Show trust in your programs and let them be quiet.

Java Streams for Python Programmers

With Java 8, streams were added to the language. This post describes how typical Python list comprehensions can be implemented in Java using streams.

Creating and Working With Streams

Let's say in Python we have a list l.

>>> l = [1, 5, 1992]

If we wanted to create a list that contains all the squares of the values in l, we would write a list comprehension.

>>> [x**2 for x in l]
[1, 25, 3968064]

We can implement this almost as concise in Java using streams, which live in the java.util.stream.* import. First we need to convert the data at hand into a Stream.

List<Integer> l = Arrays.asList(1, 5, 1992);
Stream<Integer> stream = list.stream();

Now that we have our stream, we want to square up each number. This is a map operation.

Stream<Integer> squares = stream.map(x -> x * x);

The map method actually returns a new stream: A stream that takes the individual values x from the original source and then applies the function x * x to it. But the stream just describes this computation, to actually run it, the stream needs to be consumed. This is similar to how generators work in Python.

We can consume the generated stream piece by piece using the forEach method.

squares.forEach(System.out::println);

In this case, System.out.println is called on every element of the stream. The output is as expected.

1
25
3968064

Instead of using forEach, you can also use iterator method to get, in this case, an Iterator<Integer>.

But we wanted something comparable to list comprehensions. So let's convert the stream to a list.

List<Integer> res = squares.collect(Collectors.toList());

In real code we wouldn't create all these variables of course. A practical version would look something along those lines:

List<Integer> l = Arrays.asList(1, 5, 1992);
List<Integer> res = l.stream()
    .map(x -> x * x)
    .collect(Collectors.toList());

Printing res, we get what we originally asked for.

[1, 25, 3968064]

Filter

Now that we got to know streams, it's time to pick up the pace. Given a list l in Python, if we want only those values that are, say, greater than 100, we can write the following.

>>> l = [1, 5, 15, 515, 15515]
>>> [x for x in l if x > 100]
[515, 15515]

This is called a filter operation because we filter out all those values which do not fit our requirement. It's easy with Java streams.

List<Integer> l = Arrays.asList(1, 5, 15, 515, 15515);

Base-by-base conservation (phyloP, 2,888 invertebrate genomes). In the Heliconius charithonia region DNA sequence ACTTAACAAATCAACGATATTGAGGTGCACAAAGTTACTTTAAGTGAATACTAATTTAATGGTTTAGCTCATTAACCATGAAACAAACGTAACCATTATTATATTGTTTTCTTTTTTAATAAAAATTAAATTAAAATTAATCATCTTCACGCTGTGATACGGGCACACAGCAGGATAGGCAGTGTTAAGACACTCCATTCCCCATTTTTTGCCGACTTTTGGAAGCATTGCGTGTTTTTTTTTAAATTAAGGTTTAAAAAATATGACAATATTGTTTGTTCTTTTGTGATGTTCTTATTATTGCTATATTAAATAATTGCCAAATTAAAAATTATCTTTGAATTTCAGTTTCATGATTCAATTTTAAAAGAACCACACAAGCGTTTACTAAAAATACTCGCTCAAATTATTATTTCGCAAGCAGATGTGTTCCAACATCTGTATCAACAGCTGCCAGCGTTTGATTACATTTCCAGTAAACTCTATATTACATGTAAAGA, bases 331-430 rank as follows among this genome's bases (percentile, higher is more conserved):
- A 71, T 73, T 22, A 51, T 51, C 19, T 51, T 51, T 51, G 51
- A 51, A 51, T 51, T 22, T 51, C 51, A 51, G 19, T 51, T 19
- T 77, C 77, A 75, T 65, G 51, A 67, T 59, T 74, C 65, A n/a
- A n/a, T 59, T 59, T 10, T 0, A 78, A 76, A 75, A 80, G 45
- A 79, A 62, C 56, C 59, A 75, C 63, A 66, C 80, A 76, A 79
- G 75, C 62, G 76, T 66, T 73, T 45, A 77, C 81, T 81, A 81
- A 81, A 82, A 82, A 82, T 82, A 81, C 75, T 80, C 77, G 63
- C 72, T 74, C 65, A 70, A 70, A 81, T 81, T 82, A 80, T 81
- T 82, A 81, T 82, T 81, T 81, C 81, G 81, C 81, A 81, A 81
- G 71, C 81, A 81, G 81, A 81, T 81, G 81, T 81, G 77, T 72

List<Integer> results = l.stream()
    .filter(x -> x > 100)
    .collect(Collectors.toList());

Printing results gives us the expected output.

[515, 15515]

Now what if we want to square only the numbers which are greater than 100? Both in Python and Java this is now easy. In Python you would write a list comprehension.

[x**2 for x in l if x > 100]

In Java we would first run filter and then map on the original stream.

l.stream()
    .filter(x -> x > 100)
    .map(x -> x * x)
    .collect(Collectors.toList());

One, Two, Three

There is one gotcha about streams related to the difference between primitive data type and their boxed counterparts. Let's explore it by example.

In Python it is easy to create a list of integers in a range.

>>> [x for x in range(0, 10)]
[0, 1, 2, 3, 4, 5, 6, 7, 8, 9]

To do the same in Java, we would write something like this.

List<Integer> ls = IntStream.range(0, 10)
    .boxed()
    .collect(Collectors.toList());

Printing ls we get the expected.

[0, 1, 2, 3, 4, 5, 6, 7, 8, 9]

Note the call to the boxed method. It converts the IntStream, a stream of int values to Stream<Integer>, a stream of Integer values. This is required because there can be no List<int> in Java, only a List<Integer>. Similar to this, there is DoubleStream which serves the same purpose for floating point numbers.

We can also move the other way, that is from Stream<Integer> to IntStream, indeed from Stream<MyCoolType> to IntStream using the mapToInt method of Stream. We might want to do this because IntStream has cool methods like sum which Stream lacks. Consider the following code in which we sum up the price of multiple products in a shopping cart. In Python we would write something like this.

Product = namedtuple('Product', ('name', 'price'))

def totalPrice(cart: List[Product]):
    return sum(p.price for p in cart)

We can write similar code in Java now.

class Product {
    String name;
    int price;
}

int totalPrice(List<Product> cart) {
    return cart.stream()
        .mapToInt(p -> p.price)
        .sum();
}

Resume

We can now translate Python list comprehensions to Java using streams. I didn't show it here, but this leads to shorter and cleaner code compared to using traditional loops.

I do have to mention that streams are way more powerful than what was shown here. Interesting features include advanced reduction (think sum on steroids) and parallel execution. If you are interested, consider reading this Java 8 Stream Tutorial or if you are feeling courageous start at the official documentation.